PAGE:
Happy Halloween, y’all! I hope everyone has fantastically spooky plans for this exciting Monday night, or if not, that you at least got your spoop in this weekend.
In the spirit of All Hallows Read, I figured I’d use this post to recommend a scary book. I unfortunately ended up taking this duty too seriously, and ended up reading a book that was just a little beyond my spook limits. It’s cool, though. I’ll sleep again eventually.
The Call by Peadar O’Guilin piqued my interest despite my inability to handle horror because it wasn’t generic horror—it was fairy-based horror. I’ll read pretty much anything that puts a dark twist on fairy lore, so I dove in headfirst.
Vague spoilers and a trigger warning for extreme body horror after the jump.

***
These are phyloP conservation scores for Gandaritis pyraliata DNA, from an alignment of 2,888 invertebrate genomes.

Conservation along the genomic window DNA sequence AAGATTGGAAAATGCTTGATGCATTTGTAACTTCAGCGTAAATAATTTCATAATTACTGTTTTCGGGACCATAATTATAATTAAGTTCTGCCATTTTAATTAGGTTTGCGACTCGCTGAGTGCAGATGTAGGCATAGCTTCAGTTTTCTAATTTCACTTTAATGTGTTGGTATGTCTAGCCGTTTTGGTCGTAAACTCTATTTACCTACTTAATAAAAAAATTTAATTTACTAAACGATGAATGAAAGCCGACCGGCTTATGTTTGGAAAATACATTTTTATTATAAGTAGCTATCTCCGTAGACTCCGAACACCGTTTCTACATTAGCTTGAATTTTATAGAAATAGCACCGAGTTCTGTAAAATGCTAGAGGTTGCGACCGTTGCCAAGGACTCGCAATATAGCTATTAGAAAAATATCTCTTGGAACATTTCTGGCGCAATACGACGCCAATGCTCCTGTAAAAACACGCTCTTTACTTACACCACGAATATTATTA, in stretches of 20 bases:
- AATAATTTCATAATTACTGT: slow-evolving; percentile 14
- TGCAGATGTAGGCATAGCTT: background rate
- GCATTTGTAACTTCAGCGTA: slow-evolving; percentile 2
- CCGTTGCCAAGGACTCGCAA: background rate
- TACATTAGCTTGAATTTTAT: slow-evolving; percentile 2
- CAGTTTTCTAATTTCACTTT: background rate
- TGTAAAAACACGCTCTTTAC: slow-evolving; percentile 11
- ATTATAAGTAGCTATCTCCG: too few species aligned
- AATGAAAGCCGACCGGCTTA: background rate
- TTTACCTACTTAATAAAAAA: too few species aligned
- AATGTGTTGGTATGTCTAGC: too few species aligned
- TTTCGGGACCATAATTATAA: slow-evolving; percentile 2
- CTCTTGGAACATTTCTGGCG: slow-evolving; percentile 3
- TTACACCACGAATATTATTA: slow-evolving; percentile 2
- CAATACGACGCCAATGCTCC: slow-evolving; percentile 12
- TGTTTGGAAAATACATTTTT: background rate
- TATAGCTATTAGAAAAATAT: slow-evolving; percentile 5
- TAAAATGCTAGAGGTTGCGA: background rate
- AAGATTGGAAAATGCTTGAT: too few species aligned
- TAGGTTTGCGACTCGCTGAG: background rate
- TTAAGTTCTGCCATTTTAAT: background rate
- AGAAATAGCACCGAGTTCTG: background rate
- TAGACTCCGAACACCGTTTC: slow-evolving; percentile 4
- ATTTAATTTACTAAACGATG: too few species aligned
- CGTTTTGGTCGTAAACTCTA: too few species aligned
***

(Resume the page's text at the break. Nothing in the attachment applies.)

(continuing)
I love British humor. I don’t know if it’s the accents or the delivery, but there is something so damn clever about it that American comedy sadly lacks. Maybe it’s subtlety? Can’t be, as there is nothing subtle about the Irish-British co-produced television show Father Ted.
The show follows the misadventures of three Roman Catholic priests. Father Ted Crilly (Dermot Morgan), Father Dougal McGuire (Ardal O’Hanlon), and Father Jack Hackett (Frank Kelly) live in a parish on fictional Craggy Island, located off the west coast of Ireland. With them is the housekeeper Mrs. Doyle (Pauline McLynn), who constantly tries to serve them tea, even when they don’t want any.
Father Ted is mainly about the priests’ lives on the island. Sometimes it’s about church matters, but more often than not it’s Father Ted trying his best to resolve a situation with the parish or trying to help the Craggy Island residents. That is not to say he is completely selfless: he often tries to one up his arch-nemesis, Father Dick Byrne of the Rugged Island parish, as seen in my favorite episode, “A Song for Europe” (Season 2 Episode 5).